Topics: Manufacturing and Materials Corrosion , Fatigue , Wear , Failure analysis
Materials degradation from environmental conditions is a common factor that will often occur in mechanical equipment used in every type of environment. These processes can frequently materialize in unpredicted and harmful ways, especially when they interact and lead to early component damage or failure.
Captured from five, two-hour sessions, this course summarizes the mechanisms that cause materials and mechanical components to degrade in service through exposure to deleterious mechanical and environmental conditions. It’s designed to develop knowledge of issues of material degradation in service and the effect on the performance and reliability in the process of mechanical design. These processes include wear, corrosion, fatigue, and their interactions. The instructor takes a practical approach and covers potential solutions, including material selection and material or design modifications that improve component life and performance in a range of harmful environments or operating conditions. The review of each mechanism includes a presentation of the fundamental basis for these failure mechanisms, followed by practical examples of how they occur in reality.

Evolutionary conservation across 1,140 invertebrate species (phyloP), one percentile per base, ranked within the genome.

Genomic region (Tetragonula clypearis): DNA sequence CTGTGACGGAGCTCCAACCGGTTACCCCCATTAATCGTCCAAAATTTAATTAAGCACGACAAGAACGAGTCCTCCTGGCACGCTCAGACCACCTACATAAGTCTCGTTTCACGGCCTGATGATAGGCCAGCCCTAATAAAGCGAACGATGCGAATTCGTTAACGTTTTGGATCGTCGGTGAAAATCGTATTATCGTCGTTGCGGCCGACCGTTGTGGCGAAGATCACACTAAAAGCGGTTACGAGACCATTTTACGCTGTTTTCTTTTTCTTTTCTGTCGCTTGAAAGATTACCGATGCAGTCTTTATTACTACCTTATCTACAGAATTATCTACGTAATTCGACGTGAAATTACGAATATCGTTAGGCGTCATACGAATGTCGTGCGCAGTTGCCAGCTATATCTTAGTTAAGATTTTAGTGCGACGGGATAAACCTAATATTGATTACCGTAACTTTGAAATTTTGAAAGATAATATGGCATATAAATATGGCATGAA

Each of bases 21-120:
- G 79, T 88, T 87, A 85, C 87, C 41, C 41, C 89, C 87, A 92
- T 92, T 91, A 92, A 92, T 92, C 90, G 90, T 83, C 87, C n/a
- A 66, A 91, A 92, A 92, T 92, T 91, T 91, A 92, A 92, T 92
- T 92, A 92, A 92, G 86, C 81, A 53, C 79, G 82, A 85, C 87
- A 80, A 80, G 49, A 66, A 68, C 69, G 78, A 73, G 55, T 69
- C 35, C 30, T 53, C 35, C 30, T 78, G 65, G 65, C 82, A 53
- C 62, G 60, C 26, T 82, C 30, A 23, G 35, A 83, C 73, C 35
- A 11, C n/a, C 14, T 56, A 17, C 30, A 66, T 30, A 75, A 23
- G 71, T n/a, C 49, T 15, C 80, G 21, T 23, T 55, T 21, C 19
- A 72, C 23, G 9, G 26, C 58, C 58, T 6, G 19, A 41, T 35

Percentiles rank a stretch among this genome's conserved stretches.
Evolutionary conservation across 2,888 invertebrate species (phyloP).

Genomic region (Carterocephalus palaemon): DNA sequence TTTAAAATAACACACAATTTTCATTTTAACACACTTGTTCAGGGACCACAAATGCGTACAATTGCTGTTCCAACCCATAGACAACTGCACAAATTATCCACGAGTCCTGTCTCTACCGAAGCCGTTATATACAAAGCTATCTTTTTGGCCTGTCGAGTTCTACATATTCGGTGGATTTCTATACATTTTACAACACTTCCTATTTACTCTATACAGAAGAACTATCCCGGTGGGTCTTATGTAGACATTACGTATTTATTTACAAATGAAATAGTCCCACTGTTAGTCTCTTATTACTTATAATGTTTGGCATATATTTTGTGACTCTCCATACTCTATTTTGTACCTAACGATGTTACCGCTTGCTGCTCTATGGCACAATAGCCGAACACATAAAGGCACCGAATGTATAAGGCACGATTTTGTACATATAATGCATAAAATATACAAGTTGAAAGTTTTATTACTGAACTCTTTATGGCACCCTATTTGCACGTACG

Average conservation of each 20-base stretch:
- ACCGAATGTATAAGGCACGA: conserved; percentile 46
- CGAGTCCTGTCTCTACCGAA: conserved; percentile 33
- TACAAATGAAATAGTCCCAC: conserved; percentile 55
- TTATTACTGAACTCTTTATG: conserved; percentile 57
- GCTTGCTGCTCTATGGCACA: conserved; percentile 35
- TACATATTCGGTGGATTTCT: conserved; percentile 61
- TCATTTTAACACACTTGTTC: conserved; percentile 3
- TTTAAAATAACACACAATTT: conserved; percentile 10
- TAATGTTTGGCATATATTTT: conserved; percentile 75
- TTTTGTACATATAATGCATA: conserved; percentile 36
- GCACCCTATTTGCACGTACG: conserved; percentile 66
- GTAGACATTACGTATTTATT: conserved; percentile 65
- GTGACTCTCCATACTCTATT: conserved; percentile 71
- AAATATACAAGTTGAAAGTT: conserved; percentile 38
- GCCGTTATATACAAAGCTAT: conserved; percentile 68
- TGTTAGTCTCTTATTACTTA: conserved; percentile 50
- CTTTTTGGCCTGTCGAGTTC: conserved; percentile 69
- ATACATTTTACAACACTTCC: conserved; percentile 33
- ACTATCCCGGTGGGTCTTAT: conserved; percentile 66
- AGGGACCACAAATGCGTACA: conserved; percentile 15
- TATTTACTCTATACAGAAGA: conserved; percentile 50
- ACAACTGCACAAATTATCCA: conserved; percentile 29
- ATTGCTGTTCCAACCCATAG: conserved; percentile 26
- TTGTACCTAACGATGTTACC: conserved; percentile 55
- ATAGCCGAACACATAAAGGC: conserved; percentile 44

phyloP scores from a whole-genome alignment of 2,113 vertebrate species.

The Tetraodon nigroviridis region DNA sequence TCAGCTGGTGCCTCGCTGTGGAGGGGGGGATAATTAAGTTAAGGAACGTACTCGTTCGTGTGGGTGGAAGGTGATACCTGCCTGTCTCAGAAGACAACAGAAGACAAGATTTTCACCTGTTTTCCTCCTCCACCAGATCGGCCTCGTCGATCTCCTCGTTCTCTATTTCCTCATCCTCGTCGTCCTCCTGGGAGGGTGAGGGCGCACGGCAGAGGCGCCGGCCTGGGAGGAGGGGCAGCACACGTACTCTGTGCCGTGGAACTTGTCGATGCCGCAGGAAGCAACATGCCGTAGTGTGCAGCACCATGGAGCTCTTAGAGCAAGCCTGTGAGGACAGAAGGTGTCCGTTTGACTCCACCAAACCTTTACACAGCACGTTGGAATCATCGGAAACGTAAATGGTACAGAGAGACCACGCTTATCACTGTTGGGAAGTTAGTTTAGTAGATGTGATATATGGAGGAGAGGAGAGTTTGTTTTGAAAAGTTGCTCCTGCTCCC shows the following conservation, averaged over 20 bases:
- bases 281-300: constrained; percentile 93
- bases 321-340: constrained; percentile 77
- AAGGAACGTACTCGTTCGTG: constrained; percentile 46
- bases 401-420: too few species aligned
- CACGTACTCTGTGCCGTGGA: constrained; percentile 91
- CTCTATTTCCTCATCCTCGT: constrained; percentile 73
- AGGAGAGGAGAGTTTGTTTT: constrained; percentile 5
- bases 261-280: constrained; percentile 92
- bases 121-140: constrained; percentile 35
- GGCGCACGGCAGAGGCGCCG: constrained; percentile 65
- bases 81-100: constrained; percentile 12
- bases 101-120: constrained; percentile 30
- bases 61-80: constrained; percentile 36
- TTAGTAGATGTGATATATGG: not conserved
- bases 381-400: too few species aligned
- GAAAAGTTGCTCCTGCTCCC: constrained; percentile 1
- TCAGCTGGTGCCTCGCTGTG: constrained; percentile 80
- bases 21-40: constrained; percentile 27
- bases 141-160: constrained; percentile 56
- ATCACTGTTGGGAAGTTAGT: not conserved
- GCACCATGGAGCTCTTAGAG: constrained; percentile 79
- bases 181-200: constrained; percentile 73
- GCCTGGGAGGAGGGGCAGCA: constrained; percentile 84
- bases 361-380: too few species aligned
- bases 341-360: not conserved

By participating in this course, you'll be able to:
*SAE International is authorized by IACET to offer CEUs for this course.
Engineers who design and process mechanical equipment; applications engineers involved in equipment or component design specific to an industrial application; materials, process and equipment development engineers; plant engineers; test engineers responsible for product or component testing and analysis of failed mechanisms; and quality engineers who establish methods and procedures for component reliability and analysis of failed components will benefit most from this course.
Email CustomerService@sae.org, or call 1-877-606-7323 (U.S. and Canada) or 724-776-4970 (outside US and Canada).
Michael Kim is Principal Engineer for Tribological Materials at GGB Bearing Technology. He holds a Ph.D. in Materials Science from Drexel University and has spent 20+ years in the development, testing and application of tribological materials. That has included the development of numerous multi-layer and functionally gradient self-lubricating composite materials designed for use in aggressive bearing applications.